Every time you launch Graphique, it starts over. Any equations you’ve entered disappear. Any graphs you’ve created, however clever or stunning, vanish. Graphique has no permanence. This might be fine for utility or one-shot applications, but users expect more out of applications like Graphique. They expect to be able to recall recent work or preserve output. They also expect to be able to set some preferences to customize behavior. In this chapter, we add some permanence to Graphique.
Michael Privat, Robert Warner

Chapter 6. Using Core Data

Abstract
Picking up where we left off in Chapter 5, we now get a glimpse of Cocoa’s powerful object storage framework, Core Data, which we use to store recently entered equations so that users can retrieve and redisplay them.
Michael Privat, Robert Warner

Chapter 7. Integrating Graphique into the Mac OS X Desktop

Abstract
Right now, Graphique is an application island in the sea of the Mac OS X desktop. You can launch it, run it, use it fruitfully, and close it, and it’s all self-contained. There’s nothing wrong with that, but Mac users have grown to expect more from an application: they want it to work with the rest of the Mac OS X ecosystem. In this chapter, you integrate Graphique into that ecosystem, expanding its borders beyond the current shoreline into Finder and the menu bar. At the end of this chapter, you’ll be able to save your equations to files, and then double-click them in Finder to launch Graphique and display their graphs. You’ll also be able to use Quick Look to see your graphs from within Finder. Finally, you’ll be able to display an icon in the menu bar and launch the most recent ten equations from it.
Michael Privat, Robert Warner

Chapter 8. Creating Help

Abstract
You’ve made your application as easy to use as possible. You’ve thought through the various workflows in your application and tweaked the user interface to make those flows intuitive and simple to understand. You’ve considered novices and experts and everyone in between, and you’ve crafted a UI masterpiece that should be eminently straightforward, discoverable, and useful.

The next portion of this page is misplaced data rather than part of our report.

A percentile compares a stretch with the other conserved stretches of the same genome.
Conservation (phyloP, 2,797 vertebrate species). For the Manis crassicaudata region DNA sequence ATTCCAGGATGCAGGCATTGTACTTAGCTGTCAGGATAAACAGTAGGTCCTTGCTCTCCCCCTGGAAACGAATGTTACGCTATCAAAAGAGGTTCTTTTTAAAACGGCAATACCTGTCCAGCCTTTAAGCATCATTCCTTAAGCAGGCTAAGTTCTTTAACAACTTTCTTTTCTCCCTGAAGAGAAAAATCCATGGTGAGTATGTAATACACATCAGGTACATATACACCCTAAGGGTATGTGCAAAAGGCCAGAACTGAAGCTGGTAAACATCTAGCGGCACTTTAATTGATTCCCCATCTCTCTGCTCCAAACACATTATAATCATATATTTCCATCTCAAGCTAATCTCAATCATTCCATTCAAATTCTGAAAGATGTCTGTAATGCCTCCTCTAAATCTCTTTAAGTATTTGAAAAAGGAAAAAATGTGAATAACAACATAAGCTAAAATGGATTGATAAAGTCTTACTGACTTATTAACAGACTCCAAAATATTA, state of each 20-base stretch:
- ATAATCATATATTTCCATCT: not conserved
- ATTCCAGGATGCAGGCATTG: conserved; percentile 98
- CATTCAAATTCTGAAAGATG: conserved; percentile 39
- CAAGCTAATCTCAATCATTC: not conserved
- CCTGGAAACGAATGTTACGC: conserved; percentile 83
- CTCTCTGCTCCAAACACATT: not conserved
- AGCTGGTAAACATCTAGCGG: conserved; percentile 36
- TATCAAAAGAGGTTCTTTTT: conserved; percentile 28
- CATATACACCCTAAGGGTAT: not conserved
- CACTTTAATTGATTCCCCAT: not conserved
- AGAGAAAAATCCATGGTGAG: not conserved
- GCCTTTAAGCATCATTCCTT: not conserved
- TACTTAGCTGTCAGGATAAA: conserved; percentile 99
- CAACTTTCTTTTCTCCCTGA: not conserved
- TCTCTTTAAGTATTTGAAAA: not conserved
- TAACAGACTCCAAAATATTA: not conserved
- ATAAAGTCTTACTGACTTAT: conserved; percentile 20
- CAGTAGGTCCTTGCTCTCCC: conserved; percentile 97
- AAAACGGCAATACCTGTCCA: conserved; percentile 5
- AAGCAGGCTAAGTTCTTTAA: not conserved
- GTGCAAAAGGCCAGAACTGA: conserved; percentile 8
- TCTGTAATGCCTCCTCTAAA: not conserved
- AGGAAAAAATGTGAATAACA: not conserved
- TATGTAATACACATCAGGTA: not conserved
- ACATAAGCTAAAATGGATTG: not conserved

Michael Privat, Robert Warner

Chapter 9. Printing

Abstract
Although we live in the digital age, most applications that produce data offer support for printing that data. Word processors obviously allow users to print their documents, but even the Mac OS X Calculator has an option for printing its virtual paper tape. Users expect to preserve the words they type, the numbers they enter, and the graphics they create onto paper and ink. In this chapter, we explore some of the printing capabilities of Mac OS X and how to add printing support to Graphique. We start with a naïve printing implementation of the graph view that would use enough ink to put Hewlett-Packard back in the black. Next, we optimize the graph view for printing so that we can feel good about actually printing it. Finally, we build a print view that spans three pages and includes both the graph view and the table view.
Michael Privat, Robert Warner

Chapter 10. Submitting to the Mac App Store

Abstract
With the hard work of development, debugging, and a little more debugging complete, you’re ready to apply the final polish to Graphique and submit it to the Mac App Store. This moment is both exhilarating and terrifying. It’s exhilarating to be done, to distribute your work, and to perhaps earn some money from your labors. It’s terrifying because your work now comes under the scrutiny of millions of Mac users. Will they like it? Will they pan it? How will the reviews turn out? Will they even notice your app amidst the thousands of other apps available on the Mac App Store?
Michael Privat, Robert Warner

Backmatter